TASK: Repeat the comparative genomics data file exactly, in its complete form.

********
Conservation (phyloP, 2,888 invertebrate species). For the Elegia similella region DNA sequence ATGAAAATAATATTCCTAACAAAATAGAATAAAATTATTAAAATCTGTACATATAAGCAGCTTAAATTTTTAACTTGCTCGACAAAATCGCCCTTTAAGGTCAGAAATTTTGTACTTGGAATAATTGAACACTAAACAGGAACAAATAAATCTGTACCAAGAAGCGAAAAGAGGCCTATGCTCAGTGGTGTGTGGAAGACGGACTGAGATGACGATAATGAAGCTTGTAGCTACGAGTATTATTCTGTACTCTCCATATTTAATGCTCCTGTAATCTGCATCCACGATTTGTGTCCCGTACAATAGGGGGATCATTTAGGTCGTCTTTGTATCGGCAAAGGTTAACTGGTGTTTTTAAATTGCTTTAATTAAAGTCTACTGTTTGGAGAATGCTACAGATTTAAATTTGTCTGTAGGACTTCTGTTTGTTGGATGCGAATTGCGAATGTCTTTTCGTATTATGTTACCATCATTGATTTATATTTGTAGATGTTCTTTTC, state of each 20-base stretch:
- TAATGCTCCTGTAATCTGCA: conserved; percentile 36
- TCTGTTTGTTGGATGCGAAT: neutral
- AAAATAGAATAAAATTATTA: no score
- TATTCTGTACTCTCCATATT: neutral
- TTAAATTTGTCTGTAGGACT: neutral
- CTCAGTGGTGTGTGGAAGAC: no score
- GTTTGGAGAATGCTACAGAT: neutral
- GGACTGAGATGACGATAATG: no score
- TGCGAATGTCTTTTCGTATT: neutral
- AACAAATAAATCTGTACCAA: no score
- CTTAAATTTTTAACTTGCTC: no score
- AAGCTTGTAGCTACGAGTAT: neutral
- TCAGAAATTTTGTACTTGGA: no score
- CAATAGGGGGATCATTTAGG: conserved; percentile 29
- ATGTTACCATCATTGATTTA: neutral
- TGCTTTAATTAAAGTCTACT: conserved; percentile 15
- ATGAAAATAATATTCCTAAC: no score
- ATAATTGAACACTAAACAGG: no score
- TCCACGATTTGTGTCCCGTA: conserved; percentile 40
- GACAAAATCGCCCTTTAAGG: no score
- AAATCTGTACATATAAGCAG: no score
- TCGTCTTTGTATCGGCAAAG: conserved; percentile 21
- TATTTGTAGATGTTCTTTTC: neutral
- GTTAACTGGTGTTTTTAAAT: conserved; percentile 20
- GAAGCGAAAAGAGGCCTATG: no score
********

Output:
Conservation (phyloP, 2,888 invertebrate species). For the Elegia similella region DNA sequence ATGAAAATAATATTCCTAACAAAATAGAATAAAATTATTAAAATCTGTACATATAAGCAGCTTAAATTTTTAACTTGCTCGACAAAATCGCCCTTTAAGGTCAGAAATTTTGTACTTGGAATAATTGAACACTAAACAGGAACAAATAAATCTGTACCAAGAAGCGAAAAGAGGCCTATGCTCAGTGGTGTGTGGAAGACGGACTGAGATGACGATAATGAAGCTTGTAGCTACGAGTATTATTCTGTACTCTCCATATTTAATGCTCCTGTAATCTGCATCCACGATTTGTGTCCCGTACAATAGGGGGATCATTTAGGTCGTCTTTGTATCGGCAAAGGTTAACTGGTGTTTTTAAATTGCTTTAATTAAAGTCTACTGTTTGGAGAATGCTACAGATTTAAATTTGTCTGTAGGACTTCTGTTTGTTGGATGCGAATTGCGAATGTCTTTTCGTATTATGTTACCATCATTGATTTATATTTGTAGATGTTCTTTTC, state of each 20-base stretch:
- TAATGCTCCTGTAATCTGCA: conserved; percentile 36
- TCTGTTTGTTGGATGCGAAT: neutral
- AAAATAGAATAAAATTATTA: no score
- TATTCTGTACTCTCCATATT: neutral
- TTAAATTTGTCTGTAGGACT: neutral
- CTCAGTGGTGTGTGGAAGAC: no score
- GTTTGGAGAATGCTACAGAT: neutral
- GGACTGAGATGACGATAATG: no score
- TGCGAATGTCTTTTCGTATT: neutral
- AACAAATAAATCTGTACCAA: no score
- CTTAAATTTTTAACTTGCTC: no score
- AAGCTTGTAGCTACGAGTAT: neutral
- TCAGAAATTTTGTACTTGGA: no score
- CAATAGGGGGATCATTTAGG: conserved; percentile 29
- ATGTTACCATCATTGATTTA: neutral
- TGCTTTAATTAAAGTCTACT: conserved; percentile 15
- ATGAAAATAATATTCCTAAC: no score
- ATAATTGAACACTAAACAGG: no score
- TCCACGATTTGTGTCCCGTA: conserved; percentile 40
- GACAAAATCGCCCTTTAAGG: no score
- AAATCTGTACATATAAGCAG: no score
- TCGTCTTTGTATCGGCAAAG: conserved; percentile 21
- TATTTGTAGATGTTCTTTTC: neutral
- GTTAACTGGTGTTTTTAAAT: conserved; percentile 20
- GAAGCGAAAAGAGGCCTATG: no score